In light of the fact that the bloodbath in Afghanistan has continued almost unabated since the fall of Kabul, crypto advocates both inside and outside the country are beginning to wonder if tokens such as bitcoin (BTC) could be used to assist them in their fight against the Taliban’s violent and oppressive rule.
Throughout the past few weeks, the entire world has watched in horror as events unfolded with merciless rapidity.
There are, however, glimmerings of optimism among the stories of human sorrow and adversity that decentralized, digital tokens may one day prove to be a useful weapon for those fighting back against the Taliban.
In a recent broadcast, CNBC highlighted the story of Farhan Hotak, an Afghan crypto trader who is 22 years old and has a “crypto portfolio” stored on the Binance cryptocurrency platform.
Although the media outlet recounted that Hotak’s “crypto wallet won’t help him put dinner on his table tonight,” it nonetheless provides him with “peace of mind that some of his wealth is safeguarded against economic instability.”
Furthermore, according to the authors of the paper, cryptocurrency “also provides greater potential in the long run,” including “connection to the global economy from within Afghanistan” and “some defenses against rising inflation.”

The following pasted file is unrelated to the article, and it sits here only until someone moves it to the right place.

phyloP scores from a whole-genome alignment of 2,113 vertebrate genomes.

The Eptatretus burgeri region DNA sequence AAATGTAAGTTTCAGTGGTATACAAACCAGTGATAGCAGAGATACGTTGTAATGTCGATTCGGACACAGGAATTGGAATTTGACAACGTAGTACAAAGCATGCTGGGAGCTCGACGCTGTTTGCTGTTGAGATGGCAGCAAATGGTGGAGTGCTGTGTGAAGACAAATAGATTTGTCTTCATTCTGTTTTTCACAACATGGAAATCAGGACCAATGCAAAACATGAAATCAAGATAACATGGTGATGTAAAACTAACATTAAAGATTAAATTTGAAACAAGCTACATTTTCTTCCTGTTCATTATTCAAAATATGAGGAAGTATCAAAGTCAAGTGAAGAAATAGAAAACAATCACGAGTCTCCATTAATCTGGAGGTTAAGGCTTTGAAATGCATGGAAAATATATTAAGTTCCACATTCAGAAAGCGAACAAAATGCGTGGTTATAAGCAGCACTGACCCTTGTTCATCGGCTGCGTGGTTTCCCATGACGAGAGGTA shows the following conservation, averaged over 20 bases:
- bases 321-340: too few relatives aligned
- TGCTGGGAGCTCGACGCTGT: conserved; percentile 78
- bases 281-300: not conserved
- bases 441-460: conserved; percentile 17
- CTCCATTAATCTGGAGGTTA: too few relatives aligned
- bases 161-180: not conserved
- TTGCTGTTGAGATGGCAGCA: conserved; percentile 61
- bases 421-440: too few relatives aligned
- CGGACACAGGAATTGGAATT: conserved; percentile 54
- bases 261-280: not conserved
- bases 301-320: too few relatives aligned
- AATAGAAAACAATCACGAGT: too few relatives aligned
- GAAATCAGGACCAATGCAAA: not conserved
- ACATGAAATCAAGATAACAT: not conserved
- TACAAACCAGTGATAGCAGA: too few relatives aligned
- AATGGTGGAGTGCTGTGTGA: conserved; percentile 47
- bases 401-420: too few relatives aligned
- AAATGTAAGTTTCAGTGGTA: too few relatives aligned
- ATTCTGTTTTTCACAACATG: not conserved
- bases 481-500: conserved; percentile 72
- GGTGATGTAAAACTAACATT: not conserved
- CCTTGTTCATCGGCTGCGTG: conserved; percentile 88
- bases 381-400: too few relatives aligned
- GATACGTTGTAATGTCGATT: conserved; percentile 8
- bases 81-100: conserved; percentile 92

According to Google Trends statistics, searches for terms such as “cryptocurrency,” “bitcoin,” and “Binance” have increased significantly at various points over the summer. This holds true for both English-language searches in the country and searches in other languages such as Persian: The terms “bitcoin” and “related terms” have witnessed similar increases in popularity in this country.
According to the same media site, bank closures have occurred as a result of cash runs, which have also resulted in the closure of branches of the money-transfer company Western Union, among others.
In addition, the “hawala” system of cross-border remittances supported by personal contacts, which has been in operation for generations, has collapsed.
It is precisely in these types of circumstances that cryptography – when made available – has flourished.
There is an entire business in Cuba that has sprung up around bitcoin-powered remittances, which are often managed by independent brokers who shuttle funds around the country on bicycles in return for bitcoin and commission fees.
Some cryptocurrency fans are looking to other parts of the Americas, fearing that fiat inflation would eat away at their hard-earned riches.